Dr Dee An English Opera – A Review

Gone are the days when former pop and rock stars avoided the wise advise to ‘burn out or fade away’ and instead become faded shadows of their past glories or simply their own, best tribute act. The public have now become used to chart toppers appearing in films, becoming scientists or, more frequently, taking up political activism. Even those who remain in music are now prone to spreading their wings and reaching out to a wider church. Radiohead’s Jonny Greenwood has written award winning film scores, while Damon Albarn has expanded from Blur, Gorillaz and The Good The Bad & The Queen to take in world music and to write operas.

In 2007, Albarn working alongside Gorillaz co-creator Jamie Hewlett and Chinese director Chen Shi-zheng bought the world “Monkey, Journey to the West”, a Chinese opera. Now, four years later, and this time working with Rufus Norris, he has created “Dr Dee An English Opera”. What a creation it is too!

Dr Dee an English Opera

Written to be an inclusion in the Cultural Olympiad, to enhance London 2012, this brand new ‘folk’ opera was premiered as part of the Manchester International Festival in July 2011. It tells the story of one of England’s lesser-known sons, Dr John Dee. Dee was advisor and astrologer to Queen Elizabeth I, a mathematician, a scientist, a philosopher, a spymaster and ultimately a slightly gullible human being. It was Dee who first put forward the idea of an English Empire (these were the days prior to the Act of Union after all) and seems an apt choice of subject for a project such as this.

The stage set at the Palace Theatre Manchester was delightfully intimate and made clever use of space and light. Initially the stage is set with Albarn and a band of musicians sat in a pavilion with a stage above. This band, including Afrobeat pioneer Tony Allen, focuses mainly on traditional and esoteric instruments, such as the crumhorn, lute and viola de gamba, which add extra texture and depth to the impressive BBC Philharmonic performing traditionally in the orchestra pit.  Lead by a clever raven the opening sequence, a centuries spanning view of the English archetype, takes place on top of the pavilion before it rises slowly upwards to look down on the life of Dr John Dee as it unfolds below.

Right from the outset impressive use is made of specially folded paper props, which reflect the use of books (Dee had the largest private library in Europe) and act as walls and screens. This allows for fast scene changes with no distraction from the music and action enabling Dee’s long and varied life story to be told in a mere 90 minutes. Clever and engaging images and animations are projected across these ‘walls’ of paper throughout the show, and are positioned at times by the cast themselves drawing you into the story and keeping the narrative flowing.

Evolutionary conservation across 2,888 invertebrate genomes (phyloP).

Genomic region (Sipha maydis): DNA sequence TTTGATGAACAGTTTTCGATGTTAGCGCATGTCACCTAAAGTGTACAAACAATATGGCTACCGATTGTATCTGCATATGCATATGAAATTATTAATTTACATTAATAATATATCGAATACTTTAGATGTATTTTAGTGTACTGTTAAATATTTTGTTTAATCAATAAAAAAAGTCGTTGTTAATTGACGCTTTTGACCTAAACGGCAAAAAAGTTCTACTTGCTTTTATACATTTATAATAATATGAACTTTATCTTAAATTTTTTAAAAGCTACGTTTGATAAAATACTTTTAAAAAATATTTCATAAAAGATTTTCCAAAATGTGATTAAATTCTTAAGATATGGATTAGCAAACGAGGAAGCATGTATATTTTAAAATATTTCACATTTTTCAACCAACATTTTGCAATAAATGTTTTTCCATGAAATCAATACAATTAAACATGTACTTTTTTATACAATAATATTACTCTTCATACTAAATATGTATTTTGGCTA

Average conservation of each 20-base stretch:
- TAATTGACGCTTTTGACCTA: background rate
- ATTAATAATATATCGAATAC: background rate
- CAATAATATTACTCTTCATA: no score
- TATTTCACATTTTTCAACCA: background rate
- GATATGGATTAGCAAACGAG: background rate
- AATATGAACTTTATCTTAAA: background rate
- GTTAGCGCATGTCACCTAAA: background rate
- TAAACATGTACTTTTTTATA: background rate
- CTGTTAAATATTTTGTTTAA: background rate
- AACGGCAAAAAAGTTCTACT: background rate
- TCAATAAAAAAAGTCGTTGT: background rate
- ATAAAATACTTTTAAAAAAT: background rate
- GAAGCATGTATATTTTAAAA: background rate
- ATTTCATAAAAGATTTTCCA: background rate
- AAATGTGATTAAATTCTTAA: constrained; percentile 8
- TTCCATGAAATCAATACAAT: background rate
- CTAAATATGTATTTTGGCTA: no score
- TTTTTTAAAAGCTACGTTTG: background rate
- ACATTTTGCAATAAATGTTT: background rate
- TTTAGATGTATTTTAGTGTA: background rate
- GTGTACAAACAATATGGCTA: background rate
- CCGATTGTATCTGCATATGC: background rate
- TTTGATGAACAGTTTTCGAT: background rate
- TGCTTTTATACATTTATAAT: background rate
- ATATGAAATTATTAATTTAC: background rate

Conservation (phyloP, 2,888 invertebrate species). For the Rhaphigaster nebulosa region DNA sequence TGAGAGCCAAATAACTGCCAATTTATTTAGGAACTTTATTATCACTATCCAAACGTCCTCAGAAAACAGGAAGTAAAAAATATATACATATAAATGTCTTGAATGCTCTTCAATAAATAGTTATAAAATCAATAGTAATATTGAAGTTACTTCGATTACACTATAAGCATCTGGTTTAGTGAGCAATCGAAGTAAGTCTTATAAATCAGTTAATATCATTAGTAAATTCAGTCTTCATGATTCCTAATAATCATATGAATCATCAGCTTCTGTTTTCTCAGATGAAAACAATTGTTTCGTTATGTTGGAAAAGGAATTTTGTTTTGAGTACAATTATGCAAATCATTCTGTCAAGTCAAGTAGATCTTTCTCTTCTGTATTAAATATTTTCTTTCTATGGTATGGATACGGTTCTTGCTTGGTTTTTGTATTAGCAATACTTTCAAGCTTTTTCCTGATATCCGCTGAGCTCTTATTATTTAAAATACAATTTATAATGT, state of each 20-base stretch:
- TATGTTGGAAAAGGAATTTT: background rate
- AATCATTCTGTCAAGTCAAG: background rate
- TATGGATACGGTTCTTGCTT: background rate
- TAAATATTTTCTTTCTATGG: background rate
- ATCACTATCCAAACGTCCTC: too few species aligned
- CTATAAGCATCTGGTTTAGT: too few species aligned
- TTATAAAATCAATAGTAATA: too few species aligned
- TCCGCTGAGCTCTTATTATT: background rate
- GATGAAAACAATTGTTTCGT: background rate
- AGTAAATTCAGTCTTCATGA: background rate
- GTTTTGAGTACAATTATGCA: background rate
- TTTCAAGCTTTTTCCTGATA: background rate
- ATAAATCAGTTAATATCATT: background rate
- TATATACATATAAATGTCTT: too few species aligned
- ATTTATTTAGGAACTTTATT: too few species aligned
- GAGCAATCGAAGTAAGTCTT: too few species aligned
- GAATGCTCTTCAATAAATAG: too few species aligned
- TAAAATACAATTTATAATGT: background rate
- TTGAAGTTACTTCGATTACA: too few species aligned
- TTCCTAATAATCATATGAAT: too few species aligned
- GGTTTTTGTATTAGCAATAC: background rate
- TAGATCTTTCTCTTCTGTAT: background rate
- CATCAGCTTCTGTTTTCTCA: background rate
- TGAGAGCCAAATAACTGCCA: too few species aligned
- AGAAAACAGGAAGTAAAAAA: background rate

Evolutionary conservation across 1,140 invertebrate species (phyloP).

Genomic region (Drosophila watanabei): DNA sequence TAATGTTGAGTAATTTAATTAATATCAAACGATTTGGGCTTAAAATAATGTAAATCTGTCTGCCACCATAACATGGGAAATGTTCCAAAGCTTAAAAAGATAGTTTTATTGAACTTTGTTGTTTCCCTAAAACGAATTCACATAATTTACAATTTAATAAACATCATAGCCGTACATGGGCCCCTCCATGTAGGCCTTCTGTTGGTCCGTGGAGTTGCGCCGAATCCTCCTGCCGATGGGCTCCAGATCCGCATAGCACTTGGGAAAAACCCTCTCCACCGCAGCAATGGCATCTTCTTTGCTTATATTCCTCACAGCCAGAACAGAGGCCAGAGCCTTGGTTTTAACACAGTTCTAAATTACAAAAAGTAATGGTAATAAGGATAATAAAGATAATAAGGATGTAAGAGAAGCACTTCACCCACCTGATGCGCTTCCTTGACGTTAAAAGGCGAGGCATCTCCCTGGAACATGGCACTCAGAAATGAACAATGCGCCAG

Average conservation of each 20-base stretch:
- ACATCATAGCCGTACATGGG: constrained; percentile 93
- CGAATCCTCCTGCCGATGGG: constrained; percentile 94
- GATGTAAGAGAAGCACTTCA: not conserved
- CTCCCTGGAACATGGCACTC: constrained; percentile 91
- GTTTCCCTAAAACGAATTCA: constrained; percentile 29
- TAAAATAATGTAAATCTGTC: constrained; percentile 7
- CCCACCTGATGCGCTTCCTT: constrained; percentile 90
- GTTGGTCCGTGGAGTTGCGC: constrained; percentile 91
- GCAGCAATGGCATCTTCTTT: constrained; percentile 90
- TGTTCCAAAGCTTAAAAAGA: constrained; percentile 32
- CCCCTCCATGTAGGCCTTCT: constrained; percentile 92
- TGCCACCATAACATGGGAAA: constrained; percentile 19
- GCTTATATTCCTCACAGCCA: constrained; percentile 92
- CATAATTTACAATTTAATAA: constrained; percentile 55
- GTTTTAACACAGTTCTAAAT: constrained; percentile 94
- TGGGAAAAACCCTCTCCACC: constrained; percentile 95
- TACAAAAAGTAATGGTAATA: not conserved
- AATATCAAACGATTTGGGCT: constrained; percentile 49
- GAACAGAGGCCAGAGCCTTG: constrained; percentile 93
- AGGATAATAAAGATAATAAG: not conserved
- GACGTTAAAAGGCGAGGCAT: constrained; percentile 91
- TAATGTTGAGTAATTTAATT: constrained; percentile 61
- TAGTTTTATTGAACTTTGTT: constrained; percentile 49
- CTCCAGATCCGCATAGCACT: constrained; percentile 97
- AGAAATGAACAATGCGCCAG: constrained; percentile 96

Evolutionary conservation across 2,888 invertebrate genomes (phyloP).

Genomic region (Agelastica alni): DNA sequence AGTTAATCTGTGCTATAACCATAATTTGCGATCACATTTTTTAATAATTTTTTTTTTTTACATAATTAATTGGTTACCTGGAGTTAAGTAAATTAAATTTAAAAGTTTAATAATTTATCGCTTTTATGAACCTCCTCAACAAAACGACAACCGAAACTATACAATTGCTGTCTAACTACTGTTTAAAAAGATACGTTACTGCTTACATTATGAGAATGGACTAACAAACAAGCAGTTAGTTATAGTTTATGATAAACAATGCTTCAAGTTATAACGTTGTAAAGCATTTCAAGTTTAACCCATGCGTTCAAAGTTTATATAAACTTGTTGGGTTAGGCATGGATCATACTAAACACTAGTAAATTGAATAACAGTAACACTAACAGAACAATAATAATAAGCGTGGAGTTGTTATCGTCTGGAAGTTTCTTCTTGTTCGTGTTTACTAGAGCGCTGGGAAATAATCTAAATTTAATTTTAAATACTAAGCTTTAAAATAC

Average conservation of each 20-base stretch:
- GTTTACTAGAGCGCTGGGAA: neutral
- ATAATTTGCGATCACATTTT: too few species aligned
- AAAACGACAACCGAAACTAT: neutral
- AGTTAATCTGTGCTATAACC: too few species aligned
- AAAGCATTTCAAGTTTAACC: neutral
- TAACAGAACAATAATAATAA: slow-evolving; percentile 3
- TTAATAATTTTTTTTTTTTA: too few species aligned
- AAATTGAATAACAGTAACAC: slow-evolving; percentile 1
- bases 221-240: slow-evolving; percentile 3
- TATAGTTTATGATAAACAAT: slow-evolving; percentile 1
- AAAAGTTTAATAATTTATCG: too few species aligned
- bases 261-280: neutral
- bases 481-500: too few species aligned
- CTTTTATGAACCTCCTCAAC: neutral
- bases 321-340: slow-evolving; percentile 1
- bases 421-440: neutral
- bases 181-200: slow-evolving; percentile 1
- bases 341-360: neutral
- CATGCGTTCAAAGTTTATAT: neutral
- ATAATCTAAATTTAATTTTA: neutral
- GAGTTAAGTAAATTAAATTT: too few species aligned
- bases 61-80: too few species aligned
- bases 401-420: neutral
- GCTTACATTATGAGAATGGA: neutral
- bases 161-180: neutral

We follow the life of Dr Dee from a young man, learning everything that he is able, until his eventual demise as an outcast and broken man. On this journey we are entertained by such Elizabethan colossi as Walsingham and Elizabeth I herself. We also meet talented chess playing ravens, the planets, angels and spirits, Dee’s wife and daughter, and the charlatan who would eventually be Dee’s downfall, the gloriously portrayed Edward Kelly.

All the cast rise to the challenge of this new and exciting work wonderfully. Although there is not a large ensemble the scope of the piece is fully realised and the leads, especially Dee, Walsingham and Kelly, bring life and depth to their roles. Musically it is the more ‘folky’ element of the opera where it really soars. The few sections that are presented in a more classical and traditional operatic style seem slightly ordinary in comparison to the lilting melodies and narrative charm, which flows throughout the performance. The dawn chorus opening to the second half is a prime example of this and one of the highlights of the evening. Having Albarn on stage throughout could have detracted from the story and the other performances but this simply isn’t the case. Sat above the action has acts as narrator, and link between the 21st Century audience and 16th Century action. This allows for newcomers to opera to become more engaged with the performance and keeps the action fresh and lively.

“Dr Dee An English Opera” quite rightly earnt the standing ovations it received. It is a fresh and engaging visual treat. The show is beautifully and remarkably staged with haunting and powerful music throughout. When it reappears in London next year a viewing would be highly recommended.

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